LEAP Energy Fair Showcases All That's 'Green'

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Anthony Edwards / Staff Photo Mark Boivin, of Vermont Golden Harvest Biofuels in Addison, explains how corn is used as a valuable energy source during the 8th LEAP Energy Fair at Crossett Brook Middle School in Duxbury on Saturday.

DUXBURY — A towering pile of old televisions, juxtaposed against a sprawling background of solar panels, is an image that perfectly encapsulated the eighth annual LEAP Fair. 

The event, held Saturday at Crosset Brook Middle School, drew hundreds of people, from experts pitching biodiesel and solar-powered hot water systems to visitors who were a bit “green” about energy efficiency. 

Duncan McDougall is chairman of the Waterbury Local Energy Action Partnership (LEAP), a nonprofit town energy committee whose goal is to make Waterbury the greenest town in Vermont by 2020. 

“This is one of our most important activities, which is bringing together hundreds of individuals, families, business people and local leaders who want to do the right thing with regard to renewable energy, energy efficiency, or transportation-related issues but just don’t have the information, the resources and don’t have access to the experts,” McDougall said. 

“We bring in all of the experts,who can answer their questions, can show them hands-on exhibits, who can get them what they need and people will leave and say, ‘I finally know what I need to do.’” 

The event drew a visit from Rep. Peter Welch, D-Vt., who praised the spirit of both conservation and entrepreneurship at the fair. 

“Leadership comes from the local level, and Waterbury is one of the leading communities in Vermont,” Welch said of a town that has quadrupled its solar-generating capacity during the last two years. 

“We have young people and local people who are taking on the challenge of improving our environment,” he said. “But they understand you can create really good jobs by taking on climate change. There is a link between taking on our responsibility to create a cleaner environment and our opportunity to create a stronger economy.” 

In addition to solar and biodiesel energy systems, vendors offered tips and brochures on wood-fired boilers, clotheslines, insulation and energy-efficient lighting. 

Throughout the day, visitors could attend lectures and discussions on carpooling, heat pumps and electric vehicles. 

When Welch referred to young people getting involved in energy conservation, he wasn’t just referring to people in their 20s and 30s, but also their teens and even younger.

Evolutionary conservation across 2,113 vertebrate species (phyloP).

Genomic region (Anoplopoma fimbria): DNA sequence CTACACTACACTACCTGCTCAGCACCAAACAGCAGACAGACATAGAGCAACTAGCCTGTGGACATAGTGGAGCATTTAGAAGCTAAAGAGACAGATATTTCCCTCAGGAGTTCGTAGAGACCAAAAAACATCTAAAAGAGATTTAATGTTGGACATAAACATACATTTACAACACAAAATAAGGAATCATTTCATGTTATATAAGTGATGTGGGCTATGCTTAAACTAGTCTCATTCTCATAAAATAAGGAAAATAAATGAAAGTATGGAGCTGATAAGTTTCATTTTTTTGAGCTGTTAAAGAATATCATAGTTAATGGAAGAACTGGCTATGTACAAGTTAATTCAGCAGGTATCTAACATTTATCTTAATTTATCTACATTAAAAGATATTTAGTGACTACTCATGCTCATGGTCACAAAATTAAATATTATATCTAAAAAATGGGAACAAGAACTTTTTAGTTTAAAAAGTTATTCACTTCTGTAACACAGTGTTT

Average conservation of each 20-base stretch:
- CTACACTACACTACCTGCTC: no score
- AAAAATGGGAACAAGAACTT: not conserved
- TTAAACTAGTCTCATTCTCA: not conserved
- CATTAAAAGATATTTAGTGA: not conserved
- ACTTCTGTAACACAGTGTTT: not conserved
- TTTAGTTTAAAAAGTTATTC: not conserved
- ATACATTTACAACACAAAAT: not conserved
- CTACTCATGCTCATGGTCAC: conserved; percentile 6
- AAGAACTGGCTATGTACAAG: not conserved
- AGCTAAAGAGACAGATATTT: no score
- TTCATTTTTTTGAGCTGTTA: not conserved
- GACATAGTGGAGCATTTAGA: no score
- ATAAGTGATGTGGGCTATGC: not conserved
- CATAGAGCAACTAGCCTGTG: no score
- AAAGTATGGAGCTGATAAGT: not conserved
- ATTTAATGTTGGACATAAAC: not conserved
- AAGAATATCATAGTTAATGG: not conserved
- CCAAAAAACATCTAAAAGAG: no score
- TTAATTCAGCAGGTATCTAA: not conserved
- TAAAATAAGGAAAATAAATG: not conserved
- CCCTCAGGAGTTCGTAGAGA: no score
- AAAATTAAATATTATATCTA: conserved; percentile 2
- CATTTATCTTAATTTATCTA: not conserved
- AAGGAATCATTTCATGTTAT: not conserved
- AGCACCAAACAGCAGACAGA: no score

Crosset Brook Middle School is in its first year of having a sustainability program, and the message is echoing throughout their class work.

Anson Smith and Sam Lord are both 12 years old and attend sixth grade at Crosset Brook. During the fair, they displayed results from a class project in which they made vermicompost using worms, shredded newspaper and food scraps, all kept in a plastic container in the classroom.

They grew two batches of the herb thyme — one with the vermicompost and the other without. The plant with the vermicompost was clearly thriving more than the one without. 

“This compost has five times the nitrogen and seven times the potassium as regular soil, and that really helps the plants grow healthier and stronger,” Lord said. 

Outside the gymnasium that housed the fair, a steady stream of vehicles lined up to drop off their “e-waste” — old televisions, computer monitors and printers that were stacked high on pallets and loaded into a truck. 

The collection effort was a project undertaken by Crosset Brook’s eighth-graders, who spent the last four weeks learning about electronic waste. 

“There are a lot of renewable resources, like gold and silver, and things like mercury that you don’t want to end up in the ground,” said 13-year-old Liliana Castro. 

Looking at outdated and inefficient technology components, piled in front of one of the largest solar arrays on a school campus in the state, sustainability teacher Sarah Popowicz said the event helped her students to put into practice what they’ve been learning in the classroom. 

“To research something in the classroom is one thing, but to see the reality of this really opened up their eyes,” Popowicz said. 

For more information, visit www.waterburyleap.org.